Jim Dey | Free-speech group files lawsuit over UI policies

Jim Dey | Free-speech group files lawsuit over UI policies

Having filed existing lawsuits against the universities of Michigan and Texas over alleged violations of student free-speech rights, Virginia-based Speech First has targeted the University of Illinois.

The organization, which proclaims that "free speech on campus matters," filed a 29-page lawsuit last week against the UI at the U.S. District Court in Urbana.

The lawsuit, picking up on complaints made by students who were not identified, accused the UI of squelching free speech on campus through policies — one requires "prior approval" for posting leaflets — and practices aimed at intimidating students into silence, including the use of bias-response teams created to investigate complaints about and impose penalties on protected speech.

Spokeswoman Robin Kaler said the UI "has not received official notice of this litigation, but we will review any filings and respond appropriately." She also said the UI is "deeply committed to the core values of free speech and free expression."

The litigation seeks court findings that the UI's "prior restraint on speech," its use of bias-response teams and its practice of issuing "no contact" orders violate the U.S. Constitution, specifically the First and 14th Amendments.

It also seeks a temporary injunction barring the UI from engaging in these practices while the lawsuit is pending and a permanent injunction barring them in the future.

The lawsuit also seeks "reasonable costs and expenses, including attorney's fees."

Speech First President Nicole Neily, a UI graduate, said she was "disappointed" to learn about alleged violations of student free-speech rights and decided it was necessary to take action.

"This is a real problem. I'm embarrassed as an alum to see this taking place," she said.

After Speech First sued the University of Michigan, it adopted policy changes that it argued made the lawsuit moot.

A trial judge agreed, and that judge's decision is now on appeal before the 6th Circuit Court of Appeals.

The lawsuit against Texas, which was filed late last year, is pending.

Most of the speech-related complaints cited in the lawsuit come from UI students who complain that the UI uses the bias-response-team tactic to punish students who express support for Chief Illiniwek, enforcement of U.S. immigration laws and President Donald Trump.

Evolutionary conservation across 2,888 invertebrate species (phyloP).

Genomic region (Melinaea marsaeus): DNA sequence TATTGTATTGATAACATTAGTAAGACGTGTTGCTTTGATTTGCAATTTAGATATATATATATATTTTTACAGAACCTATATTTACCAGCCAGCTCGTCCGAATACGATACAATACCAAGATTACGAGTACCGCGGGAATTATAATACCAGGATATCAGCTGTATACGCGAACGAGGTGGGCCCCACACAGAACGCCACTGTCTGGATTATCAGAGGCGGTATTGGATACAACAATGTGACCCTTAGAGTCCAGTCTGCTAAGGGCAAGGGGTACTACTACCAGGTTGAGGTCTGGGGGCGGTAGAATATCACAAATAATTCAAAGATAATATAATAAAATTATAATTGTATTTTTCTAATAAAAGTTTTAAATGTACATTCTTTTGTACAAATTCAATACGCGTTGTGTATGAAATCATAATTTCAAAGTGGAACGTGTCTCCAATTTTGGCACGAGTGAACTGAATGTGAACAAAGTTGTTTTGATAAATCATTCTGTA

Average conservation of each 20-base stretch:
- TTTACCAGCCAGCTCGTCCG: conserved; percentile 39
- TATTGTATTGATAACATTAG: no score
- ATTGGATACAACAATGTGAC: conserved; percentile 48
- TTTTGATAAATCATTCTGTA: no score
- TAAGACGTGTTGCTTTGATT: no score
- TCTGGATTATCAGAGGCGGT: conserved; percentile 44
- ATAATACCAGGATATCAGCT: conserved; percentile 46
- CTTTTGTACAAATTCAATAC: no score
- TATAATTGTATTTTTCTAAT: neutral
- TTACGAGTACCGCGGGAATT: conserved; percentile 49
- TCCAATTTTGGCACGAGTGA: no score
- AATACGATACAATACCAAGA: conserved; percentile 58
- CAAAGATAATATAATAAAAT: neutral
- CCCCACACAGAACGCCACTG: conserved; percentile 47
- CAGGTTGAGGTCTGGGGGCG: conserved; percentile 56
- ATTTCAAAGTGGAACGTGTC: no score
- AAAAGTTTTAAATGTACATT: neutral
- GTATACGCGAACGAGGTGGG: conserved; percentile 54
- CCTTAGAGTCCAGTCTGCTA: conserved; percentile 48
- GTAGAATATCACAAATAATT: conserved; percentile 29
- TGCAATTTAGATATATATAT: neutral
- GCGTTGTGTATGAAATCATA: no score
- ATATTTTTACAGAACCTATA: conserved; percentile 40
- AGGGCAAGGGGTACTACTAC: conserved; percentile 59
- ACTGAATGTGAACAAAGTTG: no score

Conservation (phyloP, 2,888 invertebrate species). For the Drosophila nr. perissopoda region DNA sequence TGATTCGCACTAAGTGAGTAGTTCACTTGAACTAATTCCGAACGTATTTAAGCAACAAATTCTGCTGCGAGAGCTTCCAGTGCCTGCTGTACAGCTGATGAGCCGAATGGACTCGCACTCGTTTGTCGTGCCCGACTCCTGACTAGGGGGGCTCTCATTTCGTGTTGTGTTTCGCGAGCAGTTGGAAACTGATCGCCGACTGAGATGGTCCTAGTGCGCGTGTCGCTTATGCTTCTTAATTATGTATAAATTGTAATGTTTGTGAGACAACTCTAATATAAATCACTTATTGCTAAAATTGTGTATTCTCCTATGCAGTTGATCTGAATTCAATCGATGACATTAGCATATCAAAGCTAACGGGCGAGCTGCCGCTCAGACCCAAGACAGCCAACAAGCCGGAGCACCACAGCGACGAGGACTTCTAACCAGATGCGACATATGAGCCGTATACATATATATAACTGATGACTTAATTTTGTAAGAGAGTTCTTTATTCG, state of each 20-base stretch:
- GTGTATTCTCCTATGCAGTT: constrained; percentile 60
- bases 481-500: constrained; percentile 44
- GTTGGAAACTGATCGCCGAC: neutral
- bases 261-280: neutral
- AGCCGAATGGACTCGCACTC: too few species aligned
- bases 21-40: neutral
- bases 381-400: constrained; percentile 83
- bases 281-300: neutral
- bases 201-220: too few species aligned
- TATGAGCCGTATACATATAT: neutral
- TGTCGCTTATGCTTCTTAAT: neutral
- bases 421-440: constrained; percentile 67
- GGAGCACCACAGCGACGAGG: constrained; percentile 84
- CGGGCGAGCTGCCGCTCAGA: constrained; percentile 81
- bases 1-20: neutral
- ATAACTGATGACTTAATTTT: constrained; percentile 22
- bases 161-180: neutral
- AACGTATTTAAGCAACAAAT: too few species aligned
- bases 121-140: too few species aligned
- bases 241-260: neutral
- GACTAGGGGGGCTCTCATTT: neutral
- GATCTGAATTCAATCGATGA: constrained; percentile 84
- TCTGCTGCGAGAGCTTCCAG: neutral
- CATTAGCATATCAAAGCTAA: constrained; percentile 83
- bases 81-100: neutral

But one came from an atheist student who challenged those who embrace religion and a male student who complained on Facebook that "women are automatically admitted into engineering programs."

The lawsuit asserts that the UI's policy barring the posting of leaflets or handbills about "candidates for non-campus elections" without "prior approval" is "paradigmatic prior restraint that violates the First Amendment."

It also contends that its prohibition on "bias motivated" speech and conduct is unreasonably broad, and, as a consequence, "chills free speech."

It said the UI's "no-contact directives" are also unconstitutionally overbroad.

Named as defendants in the lawsuit are the usual defendants, President Timothy Killeen and Chancellor Robert Jones.

Also named are the individual members of the UI's "Bias Assessment and Response Team."

The lawsuit alleges that students who run afoul of UI speech rules can be subjected to a wide variety of punishments including "mandated service to the community," "restitution," "letters of apology" and "restrictions from activities on campus."

As a consequence of these rules, the lawsuit alleges, "speech that is fully protected by the First Amendment often becomes subject to investigation by bias-response teams."

One subject that is routinely targeted for punishment, the lawsuit said, is Chief Illiniwek, the onetime UI symbol that has support among students and alumni.

One surprising subject of controversy is support for Israel.

Students who are "anti-Israel frequently threaten to report students who are members of pro-Israel student organizations" to the bias teams.

The lawsuit alleges that practice "discourages many students from joining pro-Israel student organizations and otherwise expressing support for Israel."

One student was the subject of a no-contact "probationary" order for writing an article about a history faculty member who was involved in dispute at a public protest.

The student, Andrew Minik, was told that if he wanted the "situation to improve" he should "not write about (the faculty member) anymore."

Like many campuses, the UI is often a scene of political controversies and the speech issue has been raised from time to time.

UI leaders have repeatedly asserted their commitment to maintaining an open environment for all points of view to be heard.

That, however, generally relates to matters of formal political discourse.

The lawsuit targets UI rules as they relate to how its students deal with each other.

Speech First is identified as the plaintiff in the lawsuit.

Its president said it's suing on behalf of UI students who are members of the organization.

\Jim Dey, a member of The News-Gazette staff, can be reached at jdey@news-gazette.com or 217-351-5369.